Call to Action for All Students: A Retrospective View of Taiwanese Student Activism After the Second War
Curator: Institute ofSociology, Academia Sinica
Organizers: Institute of Sociology, Academia Sinica, Academia Sinica Digital Center,National Museum of Taiwan History
Until this exhibition, no organizations hadattempted to present the history of student activism in Taiwan to the public.The motivation for organizing this exhibition was thus not only the fact thatthis issue was overdue for reflection, but also the heavy sense ofresponsibility on our shoulders. Although we know that much more could beincluded in the exhibition, we feel a significant responsibility to history,and thus could not watch an ideal moment for this exhibition pass by. Let us thenfollow the passion of historical figures and the gaze of visitors andexperience several critical moments in the politics of this island.
In this exhibition we shape time into a form ofhistory, which inevitably involves creating a certain interpretation of thepast. We have done our best, both academically and aesthetically, to show thehistory of student activism over the past seventy years, from 1945 to 2015, andwe hope that you can take part, make revisions and fill the gaps in what wehave started. Let us work together to construct the next exhibition on thegrand era of student protests.
Fighting in the Early Post-war Days
In the “February28 Incident” of 1947, young students organized squads which played an importantpart in this armed rebellion. In 1949, the “April 6 Incident” and the “ProvincialWork Committee Case” occurred after the takeover of Taiwan by the KMTgovernment, leading to a hunt for underground political parties and the arrest,detention, and execution of many teachers and students. The bloody bikes, whitewalls, and batons here tell the story of this “White Terror” and the sacrificesmade during this time. As a consequence, student activism fell silent for thenext ten years.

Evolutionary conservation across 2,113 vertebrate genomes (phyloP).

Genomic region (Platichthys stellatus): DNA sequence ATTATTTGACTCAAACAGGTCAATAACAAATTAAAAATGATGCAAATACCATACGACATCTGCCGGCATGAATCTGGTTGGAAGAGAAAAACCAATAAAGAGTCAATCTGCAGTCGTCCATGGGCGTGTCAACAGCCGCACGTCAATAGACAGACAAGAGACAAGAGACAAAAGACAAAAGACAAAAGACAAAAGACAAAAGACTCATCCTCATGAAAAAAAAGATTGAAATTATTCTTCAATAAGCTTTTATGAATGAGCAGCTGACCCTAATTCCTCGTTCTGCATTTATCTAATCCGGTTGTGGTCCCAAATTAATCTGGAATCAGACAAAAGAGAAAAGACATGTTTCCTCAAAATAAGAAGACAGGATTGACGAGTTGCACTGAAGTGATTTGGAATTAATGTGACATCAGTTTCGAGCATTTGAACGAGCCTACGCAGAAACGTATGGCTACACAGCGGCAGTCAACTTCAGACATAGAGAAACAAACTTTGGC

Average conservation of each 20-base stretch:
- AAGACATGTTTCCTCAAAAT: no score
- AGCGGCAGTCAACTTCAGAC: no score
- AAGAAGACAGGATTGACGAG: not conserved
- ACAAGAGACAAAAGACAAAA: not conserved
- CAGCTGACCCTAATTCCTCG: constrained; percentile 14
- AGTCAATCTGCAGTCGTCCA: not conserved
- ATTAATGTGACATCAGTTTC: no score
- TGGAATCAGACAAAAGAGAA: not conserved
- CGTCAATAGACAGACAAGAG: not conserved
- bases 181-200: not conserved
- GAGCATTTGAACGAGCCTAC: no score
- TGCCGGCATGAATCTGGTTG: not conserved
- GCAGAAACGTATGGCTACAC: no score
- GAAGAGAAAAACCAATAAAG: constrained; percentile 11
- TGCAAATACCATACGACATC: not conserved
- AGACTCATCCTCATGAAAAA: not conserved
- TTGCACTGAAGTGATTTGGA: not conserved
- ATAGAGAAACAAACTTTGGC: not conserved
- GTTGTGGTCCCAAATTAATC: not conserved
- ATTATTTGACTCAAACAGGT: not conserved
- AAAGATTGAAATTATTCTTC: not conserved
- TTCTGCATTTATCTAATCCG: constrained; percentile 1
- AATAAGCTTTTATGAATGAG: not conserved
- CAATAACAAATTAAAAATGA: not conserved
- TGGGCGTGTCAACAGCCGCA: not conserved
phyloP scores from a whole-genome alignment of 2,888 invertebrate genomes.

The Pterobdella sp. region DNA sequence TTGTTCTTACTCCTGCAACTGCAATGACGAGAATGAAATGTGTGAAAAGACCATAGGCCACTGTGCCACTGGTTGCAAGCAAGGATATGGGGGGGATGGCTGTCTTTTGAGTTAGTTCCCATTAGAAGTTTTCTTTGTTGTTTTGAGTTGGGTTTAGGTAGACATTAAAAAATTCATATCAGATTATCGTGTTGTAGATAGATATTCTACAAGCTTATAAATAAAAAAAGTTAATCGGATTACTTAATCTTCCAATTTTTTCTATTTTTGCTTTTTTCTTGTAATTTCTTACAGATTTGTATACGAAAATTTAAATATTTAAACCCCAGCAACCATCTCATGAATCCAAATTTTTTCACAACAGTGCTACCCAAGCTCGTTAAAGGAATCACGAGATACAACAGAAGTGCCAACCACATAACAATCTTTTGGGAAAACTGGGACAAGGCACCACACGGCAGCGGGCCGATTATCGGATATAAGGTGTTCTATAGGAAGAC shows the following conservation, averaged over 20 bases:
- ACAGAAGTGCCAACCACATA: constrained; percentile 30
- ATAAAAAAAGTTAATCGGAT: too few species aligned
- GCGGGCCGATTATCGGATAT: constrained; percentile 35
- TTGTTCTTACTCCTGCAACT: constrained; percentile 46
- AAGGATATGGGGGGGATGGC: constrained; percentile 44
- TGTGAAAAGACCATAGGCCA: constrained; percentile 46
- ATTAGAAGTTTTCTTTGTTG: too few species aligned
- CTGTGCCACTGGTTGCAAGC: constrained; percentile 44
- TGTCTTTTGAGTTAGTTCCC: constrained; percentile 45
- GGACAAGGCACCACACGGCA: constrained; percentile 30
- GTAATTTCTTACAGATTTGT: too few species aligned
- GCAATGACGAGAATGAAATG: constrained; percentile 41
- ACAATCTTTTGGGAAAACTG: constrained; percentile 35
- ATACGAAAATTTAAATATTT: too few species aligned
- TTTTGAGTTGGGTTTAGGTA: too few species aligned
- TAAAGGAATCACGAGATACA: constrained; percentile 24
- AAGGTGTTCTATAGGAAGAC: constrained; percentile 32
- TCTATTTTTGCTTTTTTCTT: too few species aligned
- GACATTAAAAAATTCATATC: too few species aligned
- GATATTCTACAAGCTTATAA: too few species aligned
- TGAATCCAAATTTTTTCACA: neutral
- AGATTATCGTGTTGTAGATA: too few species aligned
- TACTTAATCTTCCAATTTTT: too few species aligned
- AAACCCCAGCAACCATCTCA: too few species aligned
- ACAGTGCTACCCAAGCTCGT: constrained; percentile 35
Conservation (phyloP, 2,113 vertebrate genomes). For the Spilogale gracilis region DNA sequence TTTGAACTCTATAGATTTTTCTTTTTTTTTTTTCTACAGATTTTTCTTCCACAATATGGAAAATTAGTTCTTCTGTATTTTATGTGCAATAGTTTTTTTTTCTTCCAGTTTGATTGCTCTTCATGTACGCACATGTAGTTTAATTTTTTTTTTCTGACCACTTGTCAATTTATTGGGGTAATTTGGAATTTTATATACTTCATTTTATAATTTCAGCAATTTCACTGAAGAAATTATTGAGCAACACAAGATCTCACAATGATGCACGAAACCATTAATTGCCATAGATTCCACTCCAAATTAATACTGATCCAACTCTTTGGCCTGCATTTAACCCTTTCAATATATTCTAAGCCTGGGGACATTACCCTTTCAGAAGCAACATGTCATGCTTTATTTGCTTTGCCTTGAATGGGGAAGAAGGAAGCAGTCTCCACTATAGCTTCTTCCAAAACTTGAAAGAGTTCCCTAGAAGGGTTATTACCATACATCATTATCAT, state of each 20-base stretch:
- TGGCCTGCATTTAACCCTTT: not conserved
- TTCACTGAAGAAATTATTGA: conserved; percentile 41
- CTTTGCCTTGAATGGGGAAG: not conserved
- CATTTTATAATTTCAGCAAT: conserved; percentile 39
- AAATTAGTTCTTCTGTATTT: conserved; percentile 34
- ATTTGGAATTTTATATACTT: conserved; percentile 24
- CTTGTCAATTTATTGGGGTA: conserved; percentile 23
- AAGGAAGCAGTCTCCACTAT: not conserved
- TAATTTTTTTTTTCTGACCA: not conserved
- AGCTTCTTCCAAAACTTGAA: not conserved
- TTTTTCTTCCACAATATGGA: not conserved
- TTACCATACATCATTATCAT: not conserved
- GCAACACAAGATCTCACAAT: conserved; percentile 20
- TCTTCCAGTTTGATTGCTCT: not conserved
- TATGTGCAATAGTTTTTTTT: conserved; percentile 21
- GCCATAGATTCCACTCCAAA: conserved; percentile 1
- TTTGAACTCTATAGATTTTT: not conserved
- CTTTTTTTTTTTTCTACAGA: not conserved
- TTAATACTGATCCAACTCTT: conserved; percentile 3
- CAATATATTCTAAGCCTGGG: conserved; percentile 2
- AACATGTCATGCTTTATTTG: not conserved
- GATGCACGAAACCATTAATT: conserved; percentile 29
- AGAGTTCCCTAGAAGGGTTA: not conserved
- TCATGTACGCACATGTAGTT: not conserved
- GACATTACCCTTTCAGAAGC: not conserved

Baodiao Movement, Suppression, and Social Events
The rise of the “Baodiao Movement”(literally translated “Defense of the Diaoyu Islands Movement”) in the 1970sled to another period of greater political participation, the promotion offreedom of speech, and the rise of campus democratization. However, the “purge ofthe Department of Philosophy” at National Taiwan University soon strangled suchmovements among students. In the late 1970s, fluctuations between “resistanceand repression”—such as from the “Zhongli Incident” and the “KaohsiungIncident” to the supplementation election of the Central National AssemblyRepresentatives and the break-off of diplomatic relations between Taiwan andthe United States—bear witness to the ruptures and continuations in the historyof student activism in Taiwan.
The Storming ‘80s
During the 1980s students started to act onthe possibilities for campus revolution that opened up in the contentious socialatmosphere. From underground to overground, the popularity of “campus rebellion”triggered waves of student activism, using flyers and publications as a mainways to express ideas and oppose campus authoritarianism. Social events, suchas the “Anti-DuPont Movement” and “May 20 Peasant Movement,” providedopportunities for students to engage in social issues outside campus. AfterCheng Nan-Jung committed self-immolation to bring attention to the right offree speech, students across the island were inspired to form the “Wild Lily StudentMovement” in March 1990 to make their voices heard at this crucial moment inthe process of political democratization.
The Blooming ‘90s
The liberalization of university campuses in the 1990s allowedstudents to participate more deeply in a wider range of social and politicalmovements. This time appeared as a political kaleidoscope, full of liberty andnew opportunities. Student activism intertwined with social and politicalmovements, blurring the boundaries between them. In this section we thus discussthe profusion of social and political activities that occurred in the 1990s byexamining twelve topics.
Development of Student Activism in a New Age
The change of theruling party in year 2000 had radical impacts on Taiwanese society andpolitics, leading a number of new issues into public discussion. The 2004 protestagainst the “anti-eviction of Lo Sheng Sanatorium residents” was a major event inthis period. In 2008, the KMT Party, with its new pro-China policy, was returnedto power. Numerous concerns about the party’s pro-China policies sparked the “WildStrawberries,” “Anti-Media Monopoly” and, “Occupy Congress” (aka. Sunflower) movements,which are still influencing Taiwanese society to this day.